Lance Bass and Gay Blood Ban: What You Need to Know About Donating Blood After Las Vegas Shooting If You Are Gay or Transgender

Lance Bass slams gay blood donation law
Lance Bass poses with the Toyora Mirai during the 2017 EMA Awards in Santa Monica, California. Charley Gallay/Getty

After the deadliest mass shooting in U.S. history killed 58 and injured around 530 people in Las Vegas Sunday night, blood banks in Nevada have been inundated with people wishing to donate blood to help the victims.

But some people on social media, like former NSYNC singer Lance Bass, have reported that they are unable to give blood at their local hospital or blood bank because they are gay.

Bass tweeted Monday:

How is it STILL illegal for gays to donate blood??!! I want to donate and I'm not allowed. 😤

— Lance Bass (@LanceBass) October 3, 2017

Many other gay American men said they, too, would have happily donated blood, but are prevented from doing so because of the law.

It infuriates me that gay & bisexual men can be turned away from donating blood in Las Vegas because of the @US_FDA's discriminatory policy.

— Shane Bitney Crone (@ShaneBitney) October 2, 2017

That awkward moment you want to donate blood to victims in Vegas, but remember you can’t because you’re gay....

— Nick Silva (@NICKBSILVA) October 2, 2017

Here is what you need to know about about the Food and Drug Administration's (FDA) ban on gay blood donation.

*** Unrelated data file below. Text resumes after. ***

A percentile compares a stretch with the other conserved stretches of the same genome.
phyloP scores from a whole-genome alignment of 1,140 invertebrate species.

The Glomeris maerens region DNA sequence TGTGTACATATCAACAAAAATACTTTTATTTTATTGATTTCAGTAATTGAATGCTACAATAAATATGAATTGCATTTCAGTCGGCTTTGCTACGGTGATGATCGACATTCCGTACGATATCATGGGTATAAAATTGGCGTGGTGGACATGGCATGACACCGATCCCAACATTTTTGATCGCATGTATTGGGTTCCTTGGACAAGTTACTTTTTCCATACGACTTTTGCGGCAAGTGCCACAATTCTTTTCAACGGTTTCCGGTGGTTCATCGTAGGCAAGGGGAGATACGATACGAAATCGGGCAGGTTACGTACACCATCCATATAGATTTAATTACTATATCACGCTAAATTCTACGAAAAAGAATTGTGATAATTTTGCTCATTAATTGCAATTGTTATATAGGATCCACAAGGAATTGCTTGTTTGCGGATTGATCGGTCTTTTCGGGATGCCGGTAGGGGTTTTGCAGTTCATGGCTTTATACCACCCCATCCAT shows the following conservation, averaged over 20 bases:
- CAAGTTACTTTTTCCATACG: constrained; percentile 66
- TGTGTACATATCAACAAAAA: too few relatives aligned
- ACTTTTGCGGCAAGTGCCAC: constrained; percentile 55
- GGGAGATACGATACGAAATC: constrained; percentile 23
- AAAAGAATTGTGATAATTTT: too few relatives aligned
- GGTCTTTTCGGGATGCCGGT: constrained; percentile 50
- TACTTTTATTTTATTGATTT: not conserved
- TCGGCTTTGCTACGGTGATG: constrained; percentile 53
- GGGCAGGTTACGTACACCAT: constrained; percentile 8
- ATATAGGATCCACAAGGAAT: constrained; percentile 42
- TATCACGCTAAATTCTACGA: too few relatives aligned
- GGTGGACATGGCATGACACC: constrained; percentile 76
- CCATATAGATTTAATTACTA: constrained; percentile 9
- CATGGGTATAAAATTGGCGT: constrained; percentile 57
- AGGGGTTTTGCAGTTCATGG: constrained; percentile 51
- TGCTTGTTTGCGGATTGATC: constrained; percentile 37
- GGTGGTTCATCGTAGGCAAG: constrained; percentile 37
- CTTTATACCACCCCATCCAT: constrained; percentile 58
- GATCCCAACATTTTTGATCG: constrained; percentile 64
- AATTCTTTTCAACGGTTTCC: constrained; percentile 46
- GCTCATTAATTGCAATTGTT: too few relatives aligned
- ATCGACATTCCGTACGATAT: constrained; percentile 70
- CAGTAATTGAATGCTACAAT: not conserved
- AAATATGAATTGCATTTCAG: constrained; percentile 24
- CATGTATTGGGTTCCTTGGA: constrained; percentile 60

What the law says

Under federal law, men who have sex with other men (MSM) cannot give blood for 12 months from their last sexual encounter.

Men who have not been sexually active with another man in the 12 months prior to potential blood donation may be accepted as a donor.

This law only came into effect in December 2015, when the FDA revised its rules and overturned a previous lifetime ban on accepting donations from MSM.

That ban was imposed in 1983 during the AIDS epidemic because authorities believed MSM were at greater risk of contracting HIV.

According to the FDA, men who have sex with men still "have the highest HIV risk" in the U.S., hence the 12-month deferral period.

The 12-month period is significant, says the American Red Cross, because though blood testing for infections is "has greatly improved, it is not 100 percent effective at detecting infectious diseases in donors with very early infection." The 12-month period provides "adequate time for the detection of infected individuals."

What about transgender men and women?

Transgender men previously eligible to donate blood as women may now be ineligible. If you identify as male and have sex with another man, you will be deferred, according to the Red Cross.

Transgender women who have sex with men may be eligible to donate blood, if they meet other blood donation requirements.

Some women may be deferred too

Women who have sex with women (WSW) are eligible to donate blood.

However, women who have had sex during the past 12 months with a man who has also had sex with another man in the past 12 months will be deferred.